TWIN FALLS — The easy part is setting a goal of going to a gym. The hard part is actually doing it.
There are lots of new gyms and other exercise options in Twin Falls — Planet Fitness just opened, and in the past year Twin Falls also gained a new yoga studio and a cycling studio.
But going to the right gym or finding the right exercise routine can be a struggle, so we asked two of the Times-News' fittest staffers for their personal recommendations. Here are their three non-big-box gym suggestions to consider this year:
CSI best option for athletes
If your New Year’s resolution is to get strong, you probably want to go to the College of Southern Idaho gym. Even if CSI wasn’t the best gym in Twin Falls, it’d still be the best bang for your buck.
The first thing I look at when I go into a gym is the number of racks — the platforms where you squat and deadlift, et cetera. The CSI gym has five. Most weight rooms aren’t going to beat that.
If you plan on simply getting ripped or burning calories, you might not care about the number of squat racks, but if you’re planning on getting strong, you're going to be squatting.
When you squat at most gyms during rush hour, you’re probably going to have to wait in line, which can be miserable. Maybe once every two months I have to wait five minutes for a rack to open up at CSI, but most of the time nothing interrupts my lift.
CSI also has a basketball court — shooting around is a great way to get loose before hitting the weights.
The only potential knock on CSI, as far as I can tell, is that it's not open 24 hours a day. But that’s only a problem for you if you plan on working out between 10 p.m. and 4:30 a.m. on weekdays. The weekend hours are good, too.
— Colin Tiernan
Climb your way into shape?
Twin Falls is fortunate to have cross fit gyms and yoga studios in addition to standard gyms. But there's one gym in the city that really stands out. Two years ago, a climbing gym opened up in Twin Falls.
Gemstone Climbing Center offers dozens of rock climbing routes, plus dozens more bouldering routes. Bouldering is when you climb without a rope, and only climb as high as you’re comfortable falling.
Climbing is energy intensive, especially when you’re just starting out. But it won’t just get you in good shape, it will keep you more athletic and nimble than benching and squatting will. Plus, if you hate running or swimming or lifting weights, climbing might be a good alternative. The amount of focus required to climb sort of takes your mind off the physical strain.
Then, on top of that, Gemstone has yoga classes and a weight room, so your membership doesn't just cover climbing.
— Colin Tiernan
Want to sweat? Head over to Hive Hot Yoga
Looking for a new way to sweat? Try hot yoga at Hive.
Since it opened last January, Hive Hot Yoga has become a mecca for both dedicated yogis and those seeking to shed a few pounds, which is easy to do in a humid, 100-degree studio with infrared heat.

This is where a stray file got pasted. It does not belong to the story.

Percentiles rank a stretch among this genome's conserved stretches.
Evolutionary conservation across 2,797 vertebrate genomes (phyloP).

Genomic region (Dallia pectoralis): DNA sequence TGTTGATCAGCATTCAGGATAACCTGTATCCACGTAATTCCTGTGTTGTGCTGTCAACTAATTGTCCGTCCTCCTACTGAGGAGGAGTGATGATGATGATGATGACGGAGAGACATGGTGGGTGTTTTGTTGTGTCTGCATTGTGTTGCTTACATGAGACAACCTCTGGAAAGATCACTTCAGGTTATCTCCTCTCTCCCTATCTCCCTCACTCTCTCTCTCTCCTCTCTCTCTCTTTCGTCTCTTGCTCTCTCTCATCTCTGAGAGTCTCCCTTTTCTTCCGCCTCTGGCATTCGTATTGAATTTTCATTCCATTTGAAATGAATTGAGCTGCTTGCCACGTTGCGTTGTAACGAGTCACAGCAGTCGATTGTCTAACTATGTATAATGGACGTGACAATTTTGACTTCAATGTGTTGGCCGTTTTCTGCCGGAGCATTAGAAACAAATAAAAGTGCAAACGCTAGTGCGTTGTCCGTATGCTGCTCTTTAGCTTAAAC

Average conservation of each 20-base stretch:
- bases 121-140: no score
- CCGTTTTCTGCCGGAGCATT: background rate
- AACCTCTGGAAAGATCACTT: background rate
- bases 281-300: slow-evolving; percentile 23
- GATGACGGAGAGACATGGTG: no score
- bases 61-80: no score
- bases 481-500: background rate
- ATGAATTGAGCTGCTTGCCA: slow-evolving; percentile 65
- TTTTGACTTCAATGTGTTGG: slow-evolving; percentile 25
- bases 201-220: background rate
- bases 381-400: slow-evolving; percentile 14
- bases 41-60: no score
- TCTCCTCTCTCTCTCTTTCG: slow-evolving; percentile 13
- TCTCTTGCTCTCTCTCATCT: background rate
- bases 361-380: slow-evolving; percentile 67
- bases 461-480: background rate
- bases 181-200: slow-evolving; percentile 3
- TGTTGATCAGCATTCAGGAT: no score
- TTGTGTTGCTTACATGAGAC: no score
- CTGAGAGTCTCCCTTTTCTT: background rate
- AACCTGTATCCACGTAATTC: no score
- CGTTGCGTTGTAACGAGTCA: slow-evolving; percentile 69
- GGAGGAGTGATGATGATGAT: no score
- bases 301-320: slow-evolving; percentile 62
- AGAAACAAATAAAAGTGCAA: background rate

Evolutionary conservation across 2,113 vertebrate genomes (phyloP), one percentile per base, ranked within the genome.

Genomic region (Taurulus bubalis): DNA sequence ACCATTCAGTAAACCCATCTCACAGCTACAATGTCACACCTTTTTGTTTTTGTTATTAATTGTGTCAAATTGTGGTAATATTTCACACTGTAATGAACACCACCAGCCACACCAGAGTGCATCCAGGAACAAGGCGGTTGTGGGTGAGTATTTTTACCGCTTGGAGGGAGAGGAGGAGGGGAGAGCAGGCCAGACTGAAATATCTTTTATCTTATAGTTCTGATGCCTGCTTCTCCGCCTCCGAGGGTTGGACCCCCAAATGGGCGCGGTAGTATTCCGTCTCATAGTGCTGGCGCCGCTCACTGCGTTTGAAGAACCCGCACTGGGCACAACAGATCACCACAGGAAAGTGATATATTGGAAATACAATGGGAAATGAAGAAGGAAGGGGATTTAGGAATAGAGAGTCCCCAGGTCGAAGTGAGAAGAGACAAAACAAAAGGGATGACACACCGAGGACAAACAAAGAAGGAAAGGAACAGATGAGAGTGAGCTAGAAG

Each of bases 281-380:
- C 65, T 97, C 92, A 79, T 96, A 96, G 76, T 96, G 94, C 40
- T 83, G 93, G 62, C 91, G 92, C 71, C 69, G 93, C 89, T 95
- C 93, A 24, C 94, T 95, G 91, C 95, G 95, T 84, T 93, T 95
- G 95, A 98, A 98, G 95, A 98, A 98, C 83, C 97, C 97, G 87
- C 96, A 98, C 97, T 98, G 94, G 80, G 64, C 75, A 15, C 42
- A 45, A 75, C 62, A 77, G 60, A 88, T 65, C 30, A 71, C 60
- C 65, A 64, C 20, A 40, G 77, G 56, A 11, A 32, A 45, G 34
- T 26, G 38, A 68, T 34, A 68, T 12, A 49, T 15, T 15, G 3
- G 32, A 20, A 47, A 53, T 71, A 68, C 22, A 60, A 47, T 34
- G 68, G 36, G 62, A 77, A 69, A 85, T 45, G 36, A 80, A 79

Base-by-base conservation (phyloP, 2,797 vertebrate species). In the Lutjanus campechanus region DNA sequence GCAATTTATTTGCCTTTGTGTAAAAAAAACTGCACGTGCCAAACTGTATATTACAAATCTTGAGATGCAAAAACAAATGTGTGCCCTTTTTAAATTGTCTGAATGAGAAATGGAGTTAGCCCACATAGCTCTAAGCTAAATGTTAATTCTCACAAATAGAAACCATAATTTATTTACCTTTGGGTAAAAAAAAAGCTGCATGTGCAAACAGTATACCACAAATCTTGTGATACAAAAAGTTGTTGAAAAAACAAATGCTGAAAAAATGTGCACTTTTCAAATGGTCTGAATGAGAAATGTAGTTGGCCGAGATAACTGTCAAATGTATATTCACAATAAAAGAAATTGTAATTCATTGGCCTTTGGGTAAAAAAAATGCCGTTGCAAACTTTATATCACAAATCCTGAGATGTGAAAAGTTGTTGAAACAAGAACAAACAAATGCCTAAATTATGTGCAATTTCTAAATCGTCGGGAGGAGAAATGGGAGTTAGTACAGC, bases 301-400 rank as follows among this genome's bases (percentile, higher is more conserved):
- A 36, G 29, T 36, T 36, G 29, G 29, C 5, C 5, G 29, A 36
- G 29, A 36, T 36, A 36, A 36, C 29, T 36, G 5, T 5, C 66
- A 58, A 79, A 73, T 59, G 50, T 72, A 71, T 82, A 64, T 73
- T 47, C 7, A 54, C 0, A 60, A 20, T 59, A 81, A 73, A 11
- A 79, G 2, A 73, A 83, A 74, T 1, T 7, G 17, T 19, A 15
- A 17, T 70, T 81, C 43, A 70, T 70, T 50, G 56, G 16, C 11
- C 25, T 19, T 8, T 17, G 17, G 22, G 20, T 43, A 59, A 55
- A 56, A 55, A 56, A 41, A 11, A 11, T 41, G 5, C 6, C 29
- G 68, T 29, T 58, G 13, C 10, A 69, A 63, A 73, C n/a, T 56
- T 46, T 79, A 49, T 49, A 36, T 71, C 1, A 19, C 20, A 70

The studio is celebrating its first anniversary Saturday.
“The heat and the sweat really detoxes your body, especially after the holidays," instructor Kathy Jones said. "The heat is so good for your joints; it makes you stronger and tones your muscles.”
The veteran yogi has taught the age-old art at studios and gyms across town since 2005. Now, she is solely instructing at Hive, where she teaches two Hot 60 classes, a Hot 80 and a Vinyasa flow.
At Hive, the classes are bigger than at the other studios on average, and students consistently come back.
"The space has evolved into so much more," Jones said. "The energy that surrounds it is amazing. So many people who have never tried yoga are trying hot yoga now.”
In hot yoga, the series is the same each time.
“People start to learn the routines, and know where they are going, so they work on the form," Jones said.
The hot series includes a set of balance poses, a spine series, leg stretches on the floor in the "corpse" pose Savasana and a flow.
"The spine series is critical," Jones said, "Even for younger people, it's a form of preventative medicine and one of the most important parts of hot yoga — keeping your low back strong."
But it's not just experienced yogis who spread their mats at the studio. Families and couples are showing up, making attendance a daily and weekly ritual.
"We instruct for first-timers," Jones said. "You can stay in child’s pose and focus on breath work."
Beyond the daily sweat sessions offered seven days a week, Hive offers teacher training, pop-up classes and workshops such as the upcoming three-day Yoga Shred from Feb. 7-9 — a combination of aerobic yoga and breath work.
"Hot yoga can be challenging, but the goal is just to stay in the room,” Jones said.
Practitioners can expect tangible results, including weight loss, increased physical endurance and mental focus, improved muscle tone and a stronger back and core.
"It’s not just about hot yoga," Jones said. "It’s about everything Hive stands for — community, energy, coming together, supporting each other."
— Jessica L. Flammang